19. Throughput Bounds • Max NC throughput in wireless networks? • Previous simulation results based on light load. As load is increased, congestion leads to performance collapse • Evaluate max throughput analytically for a simple grid structure, the “corridor”: sender receivers

  20. Linear Programming Formulation maximize f Wireless medium contention and scheduling constraints Wireless flow conservation constraints

  21. Maximum Multicast Throughput CodeCast vs Conventional CORRIDOR MODEL Sender Receivers

  22. Link schedule achieving 2/3 throughput (Assuming time-slotted system) sender B C A A B A B receiver (3) (1) (2) (4)

  23. Link schedule for NC achieving throughput of 2/3 A B C D C B D A B A (3) (1) (2) (4) (5) (6) E F G H G H E F F E D C A B C D A+B C+D (9) (7) (8) (10) (11) (12)

  24. Multicast with multiple embedded trees (no NC): Link schedule achieves 2/5 throughput B A A B A B A (3) (1) (2) (4) (5) D C C D C D C B (9) (7) (8) (10) (6)

  25. Modeling Wireless Medium • We model the broadcast nature of the wireless medium using hyperarcs • An hyperarc (i,J) represents a specific usage of the broadcast link from the sender i to a set of destination nodes , where is the number of neighbors of node i • Total number of hyperarcs = Interference i i i (a) Examples of Hyperarcs in red

  26. Modeling Wireless Medium (cont) • Wireless medium is shared, which is a main factor that limits the capacity of wireless multi–hop networks. • To model this shared nature of the medium, we map it into a graph theory problem, the Maximal Independent Set Enumeration Problem. A Independent Set represents a set of non interfering hyperarcs. (By finding only maximal sets, the number of sets is reduced.) Conflict! i (a) I.S. (b) NO I.S. (c) Maximal I.S.

  27. Modeling Wireless Medium (cont) • All hyperarcs in a Maximal I.S. can be activated at the same time. Scheduling is always feasible when only one Maximal I.S. is exclusively activated in a time slot. • Let be the fraction of time in which the k-th Maximal I.S. is activated. Clearly we have: • Let be the time share allocated to a hyperarc (i, J). Then, sufficient and necessary condition for a link schedule to be feasible is: where . (L: link capacity)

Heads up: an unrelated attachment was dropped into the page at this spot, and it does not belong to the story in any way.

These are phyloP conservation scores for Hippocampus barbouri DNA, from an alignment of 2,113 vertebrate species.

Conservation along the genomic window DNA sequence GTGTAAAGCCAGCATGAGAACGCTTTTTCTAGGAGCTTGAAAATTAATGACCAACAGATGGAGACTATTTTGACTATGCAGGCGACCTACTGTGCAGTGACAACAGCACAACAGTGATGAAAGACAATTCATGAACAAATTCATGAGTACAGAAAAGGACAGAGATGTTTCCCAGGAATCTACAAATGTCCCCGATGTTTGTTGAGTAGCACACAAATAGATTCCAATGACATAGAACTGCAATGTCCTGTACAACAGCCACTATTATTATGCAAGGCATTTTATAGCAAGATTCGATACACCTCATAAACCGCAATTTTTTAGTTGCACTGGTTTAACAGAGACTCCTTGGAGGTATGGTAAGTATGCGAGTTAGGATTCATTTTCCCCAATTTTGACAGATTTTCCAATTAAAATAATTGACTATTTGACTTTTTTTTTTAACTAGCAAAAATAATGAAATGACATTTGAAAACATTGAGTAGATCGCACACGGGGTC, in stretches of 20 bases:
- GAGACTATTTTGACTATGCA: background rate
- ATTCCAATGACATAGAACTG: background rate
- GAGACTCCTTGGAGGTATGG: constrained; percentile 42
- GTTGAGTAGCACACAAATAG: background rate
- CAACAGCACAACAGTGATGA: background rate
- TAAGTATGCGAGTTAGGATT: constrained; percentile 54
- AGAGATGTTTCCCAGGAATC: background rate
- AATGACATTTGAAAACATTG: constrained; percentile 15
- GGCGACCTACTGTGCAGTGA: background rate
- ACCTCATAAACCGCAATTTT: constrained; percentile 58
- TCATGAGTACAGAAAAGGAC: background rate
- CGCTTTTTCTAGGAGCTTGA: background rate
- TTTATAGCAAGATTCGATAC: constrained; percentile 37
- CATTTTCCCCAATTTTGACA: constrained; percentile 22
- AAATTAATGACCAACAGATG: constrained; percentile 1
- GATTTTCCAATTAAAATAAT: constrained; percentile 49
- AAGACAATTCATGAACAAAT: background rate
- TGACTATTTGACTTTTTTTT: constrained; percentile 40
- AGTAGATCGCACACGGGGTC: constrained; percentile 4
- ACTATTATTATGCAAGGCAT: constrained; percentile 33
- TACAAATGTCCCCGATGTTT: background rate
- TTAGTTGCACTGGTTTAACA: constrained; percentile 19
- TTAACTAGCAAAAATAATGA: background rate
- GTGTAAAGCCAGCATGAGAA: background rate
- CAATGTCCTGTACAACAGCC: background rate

28. Server 4 1 3 6 2 5 4 1 6 2 5 3 Network Coding in P2P Swarming • P2P Swarming • File is divided into many small pieces for distribution • Clients request different pieces from the server/other peers • When all pieces are downloaded, clients can re-construct the whole file • Rare piece problem • P2P using Network Coding • Avalanche, Infocom’05 4 1 6 5 2 3 [Rodriguez, Biersack, Infocom’00]

  29. Multicast in VANETs - CodeTorrent • Content distribution in VANET such as ad movie clips etc • VANET challenges • Error-prone channel • Dense, but intermittent connectivity • High, but restricted mobility patterns • No guaranteed cooperativeness (only, users of the same interests will cooperate) • CodeTorrent approach • Single-hop data pulling • BitTorrent-style file swarming with random network coding to cope with dynamic environments

  30. Design Rationale • Why single-hop pulling? • Multi-hop data pulling does not perform well in VANET (routing O/H is high) • Users in multi-hop may not forward packets not useful to them (lack of incentive)! • Network coding • Mitigate a rare piece problem • Maximize the benefits of overhearing • Exploits mobility such that coded blocks are carried from AP and forwarded to other nodes • Mobility helps data dissemination

  31. Buffer Buffer Buffer Download a “coded” piece CodeTorrent: Basic Idea Internet Random Linear Combination of Blocks Outside Range of Gateway Exchange Re-Encoded Blocks Downloading a Coded Block from Gateway Meeting Other Vehicles with Coded Blocks

  32. Simulations - Setup • Qualnet • IEEE 802.11b / 2Mbps • Real-track mobility model (Westwood map) • 2.4x2.4 km2 • Distributing 1MB file • 4KB block / 250 pieces • 1KB per packet • # of APs: 3 • Randomly located at the road sides • Comparing CarTorrent (w/ AODV) and CodeTorrent Vicinity of UCLA

  33. Simulation Results • Overall downloading progress 200 nodes40% popularity

  34. Simulation Results • Speed helps disseminate from AP’s and C2C • Speed hurts multihop routing (CarT) • Car density+mhop promotes congestion (CarT) 40% popularity